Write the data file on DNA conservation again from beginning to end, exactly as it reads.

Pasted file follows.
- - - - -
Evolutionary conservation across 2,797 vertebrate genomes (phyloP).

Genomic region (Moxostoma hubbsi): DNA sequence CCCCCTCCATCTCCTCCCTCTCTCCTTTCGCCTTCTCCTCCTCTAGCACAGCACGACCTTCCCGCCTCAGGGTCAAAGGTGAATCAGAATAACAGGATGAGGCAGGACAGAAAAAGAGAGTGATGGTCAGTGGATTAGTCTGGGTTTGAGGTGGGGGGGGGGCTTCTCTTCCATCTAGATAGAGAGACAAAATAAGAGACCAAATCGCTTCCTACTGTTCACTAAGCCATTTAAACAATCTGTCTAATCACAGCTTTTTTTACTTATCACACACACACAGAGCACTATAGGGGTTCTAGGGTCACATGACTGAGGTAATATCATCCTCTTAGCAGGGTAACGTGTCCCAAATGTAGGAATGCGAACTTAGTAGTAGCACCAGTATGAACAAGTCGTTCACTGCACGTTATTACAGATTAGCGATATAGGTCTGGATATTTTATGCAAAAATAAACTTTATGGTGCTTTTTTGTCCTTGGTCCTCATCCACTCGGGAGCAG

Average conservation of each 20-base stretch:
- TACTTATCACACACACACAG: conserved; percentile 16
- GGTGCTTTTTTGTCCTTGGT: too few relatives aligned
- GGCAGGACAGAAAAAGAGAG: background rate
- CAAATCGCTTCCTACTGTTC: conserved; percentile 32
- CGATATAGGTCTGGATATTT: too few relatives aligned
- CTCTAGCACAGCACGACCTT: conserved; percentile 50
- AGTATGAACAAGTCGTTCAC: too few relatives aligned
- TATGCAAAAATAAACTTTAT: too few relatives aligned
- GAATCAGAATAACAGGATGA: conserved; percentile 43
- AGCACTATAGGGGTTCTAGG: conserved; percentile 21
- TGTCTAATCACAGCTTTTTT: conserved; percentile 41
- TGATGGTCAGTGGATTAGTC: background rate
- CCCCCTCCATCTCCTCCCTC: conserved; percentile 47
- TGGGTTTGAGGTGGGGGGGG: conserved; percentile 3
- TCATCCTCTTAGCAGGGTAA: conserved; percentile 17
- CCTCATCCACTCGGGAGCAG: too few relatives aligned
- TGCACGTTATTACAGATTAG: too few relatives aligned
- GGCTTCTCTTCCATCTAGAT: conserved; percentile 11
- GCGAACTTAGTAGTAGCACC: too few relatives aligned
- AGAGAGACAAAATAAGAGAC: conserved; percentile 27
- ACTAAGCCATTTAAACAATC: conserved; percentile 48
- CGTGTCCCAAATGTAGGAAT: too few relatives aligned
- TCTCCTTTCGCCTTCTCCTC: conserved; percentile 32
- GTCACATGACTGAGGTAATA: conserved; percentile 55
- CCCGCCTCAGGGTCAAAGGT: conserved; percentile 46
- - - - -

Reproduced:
Evolutionary conservation across 2,797 vertebrate genomes (phyloP).

Genomic region (Moxostoma hubbsi): DNA sequence CCCCCTCCATCTCCTCCCTCTCTCCTTTCGCCTTCTCCTCCTCTAGCACAGCACGACCTTCCCGCCTCAGGGTCAAAGGTGAATCAGAATAACAGGATGAGGCAGGACAGAAAAAGAGAGTGATGGTCAGTGGATTAGTCTGGGTTTGAGGTGGGGGGGGGGCTTCTCTTCCATCTAGATAGAGAGACAAAATAAGAGACCAAATCGCTTCCTACTGTTCACTAAGCCATTTAAACAATCTGTCTAATCACAGCTTTTTTTACTTATCACACACACACAGAGCACTATAGGGGTTCTAGGGTCACATGACTGAGGTAATATCATCCTCTTAGCAGGGTAACGTGTCCCAAATGTAGGAATGCGAACTTAGTAGTAGCACCAGTATGAACAAGTCGTTCACTGCACGTTATTACAGATTAGCGATATAGGTCTGGATATTTTATGCAAAAATAAACTTTATGGTGCTTTTTTGTCCTTGGTCCTCATCCACTCGGGAGCAG

Average conservation of each 20-base stretch:
- TACTTATCACACACACACAG: conserved; percentile 16
- GGTGCTTTTTTGTCCTTGGT: too few relatives aligned
- GGCAGGACAGAAAAAGAGAG: background rate
- CAAATCGCTTCCTACTGTTC: conserved; percentile 32
- CGATATAGGTCTGGATATTT: too few relatives aligned
- CTCTAGCACAGCACGACCTT: conserved; percentile 50
- AGTATGAACAAGTCGTTCAC: too few relatives aligned
- TATGCAAAAATAAACTTTAT: too few relatives aligned
- GAATCAGAATAACAGGATGA: conserved; percentile 43
- AGCACTATAGGGGTTCTAGG: conserved; percentile 21
- TGTCTAATCACAGCTTTTTT: conserved; percentile 41
- TGATGGTCAGTGGATTAGTC: background rate
- CCCCCTCCATCTCCTCCCTC: conserved; percentile 47
- TGGGTTTGAGGTGGGGGGGG: conserved; percentile 3
- TCATCCTCTTAGCAGGGTAA: conserved; percentile 17
- CCTCATCCACTCGGGAGCAG: too few relatives aligned
- TGCACGTTATTACAGATTAG: too few relatives aligned
- GGCTTCTCTTCCATCTAGAT: conserved; percentile 11
- GCGAACTTAGTAGTAGCACC: too few relatives aligned
- AGAGAGACAAAATAAGAGAC: conserved; percentile 27
- ACTAAGCCATTTAAACAATC: conserved; percentile 48
- CGTGTCCCAAATGTAGGAAT: too few relatives aligned
- TCTCCTTTCGCCTTCTCCTC: conserved; percentile 32
- GTCACATGACTGAGGTAATA: conserved; percentile 55
- CCCGCCTCAGGGTCAAAGGT: conserved; percentile 46